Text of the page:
Now that the Orioles have officially signed veteran pitcher Yovani Gallardo to a restructured two-year deal and have agreed to terms with outfielder Dexter Fowler (pending a physical), the reaction to the club's latest February free-agent blitz has been varied.
The difference in opinions has less to do with whether the Orioles are now better -- most believe they are, on paper -- but with the team's handling of Gallardo, forcing a renegotiation after the latest incident of being dissatisfied with the results of its hyper-strict physical.
USA Today's Bob Nightengale tweeted praise for the Orioles' moves after they finished their two-year, $22 million deal with Gallardo:
WJZ-TV's Mark Viviano tweeted similar sentiments about executive vice president Dan Duquette getting the Gallardo deal done:
Fox Sports' Ken Rosenthal fell on the other side of the aisle. After forecasting another contract fight between the Orioles and a free agent, Rosenthal writes that Gallardo had little choice but to take the club's restructured deal:
OK, I was wrong. There will be no case of the Orioles vs. Yovani Gallardo. The Orioles got what they wanted Wednesday night, persuading Gallardo to accept a restructured two-year deal with an option rather than his original three-year, $35 million free-agent contract, according to major-league sources.
Gallardo was trapped, and the Orioles knew it. The qualifying offer already had diminished Gallardo’s value, forcing a team to lose a high draft pick to sign him. The Orioles’ concerns over his shoulder, as reported by The Baltimore Sun, would have made him even less appealing if he went back into the market.
By agreeing to the restructured deal, Gallardo either is unwilling to fight, conceding the Orioles’ point or both. Whether the team’s concerns prove valid, well, we’ll find out over the next two years; Gallardo is guaranteed $22 million over that time, with a chance to make $33 million over three years if his option is exercised, sources said. ...
If not for the Orioles’ history, few would question their additional scrutiny of Gallardo; other teams also void trades and signings because of medical concerns. But again: Was Gallardo’s reported shoulder issue an actual threat to his future health or merely an excuse for [Peter] Angelos to change a deal that some have already criticized, mostly because it would cost the team a pick?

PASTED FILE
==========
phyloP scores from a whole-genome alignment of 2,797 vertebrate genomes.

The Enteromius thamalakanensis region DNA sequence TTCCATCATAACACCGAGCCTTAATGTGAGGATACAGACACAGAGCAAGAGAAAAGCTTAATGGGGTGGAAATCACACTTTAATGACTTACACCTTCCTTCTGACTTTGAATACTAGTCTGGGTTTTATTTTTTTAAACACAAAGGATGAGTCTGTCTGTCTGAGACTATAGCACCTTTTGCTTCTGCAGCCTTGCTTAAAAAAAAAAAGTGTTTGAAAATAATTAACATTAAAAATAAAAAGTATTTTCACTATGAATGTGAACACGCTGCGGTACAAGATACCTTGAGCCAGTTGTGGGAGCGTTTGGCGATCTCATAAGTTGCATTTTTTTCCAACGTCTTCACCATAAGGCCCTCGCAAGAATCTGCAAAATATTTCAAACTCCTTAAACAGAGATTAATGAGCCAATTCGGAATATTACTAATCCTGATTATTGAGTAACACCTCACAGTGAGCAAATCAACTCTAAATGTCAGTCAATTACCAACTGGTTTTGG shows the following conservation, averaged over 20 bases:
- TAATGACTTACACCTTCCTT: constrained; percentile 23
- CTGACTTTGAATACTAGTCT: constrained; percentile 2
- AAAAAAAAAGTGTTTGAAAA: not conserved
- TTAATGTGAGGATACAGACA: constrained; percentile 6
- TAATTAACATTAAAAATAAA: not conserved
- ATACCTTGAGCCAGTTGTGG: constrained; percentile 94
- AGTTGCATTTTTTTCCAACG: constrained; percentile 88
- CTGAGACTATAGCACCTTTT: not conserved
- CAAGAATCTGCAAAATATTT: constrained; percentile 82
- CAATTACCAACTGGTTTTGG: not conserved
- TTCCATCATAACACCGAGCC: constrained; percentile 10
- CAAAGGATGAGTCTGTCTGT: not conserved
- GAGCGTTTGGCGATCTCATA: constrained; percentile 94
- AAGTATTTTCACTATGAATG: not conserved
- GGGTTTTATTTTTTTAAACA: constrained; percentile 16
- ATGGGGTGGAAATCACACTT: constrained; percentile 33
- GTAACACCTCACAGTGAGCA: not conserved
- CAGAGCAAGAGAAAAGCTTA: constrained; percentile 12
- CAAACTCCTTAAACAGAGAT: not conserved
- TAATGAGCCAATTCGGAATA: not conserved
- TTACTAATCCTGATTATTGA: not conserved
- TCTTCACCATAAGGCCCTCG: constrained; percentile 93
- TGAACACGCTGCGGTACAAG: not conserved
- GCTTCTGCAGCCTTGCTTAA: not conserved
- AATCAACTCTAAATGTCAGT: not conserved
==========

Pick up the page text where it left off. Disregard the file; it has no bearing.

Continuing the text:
Former major leaguer Mike Cameron took to Twitter to criticize the Orioles' handling of Gallardo and congratulate Fowler:
ESPN's Jayson Stark focused more on the results of the acquisitions than on the process it took to land Gallardo. Stark writes that it will take more than the Orioles' offseason spending to get them the World Series they crave.
But how realistic is it to look at this group as a win-the-World-Series kind of team? It would take a lot of dreaming. And a lot better starting pitching, even with the addition of Gallardo.
These Orioles can still mash. That was true before they closed in on Fowler. And it’s still true. They cranked 217 home runs last season, the third most in the major leagues. They've since traded for that famous home run derby winner waiting to happen, Mark Trumbo. And then there's Fowler, coming off a career-best 17-homer season for the Cubs. ...
The bottom line is, with or without Gallardo, this isn't a win-the-World-Series rotation unless Chris Tillman, Miguel Gonzalez and Ubaldo Jimenez rediscover their past magic and [Kevin] Gausman finally achieves the greatness that has long been predicted for him.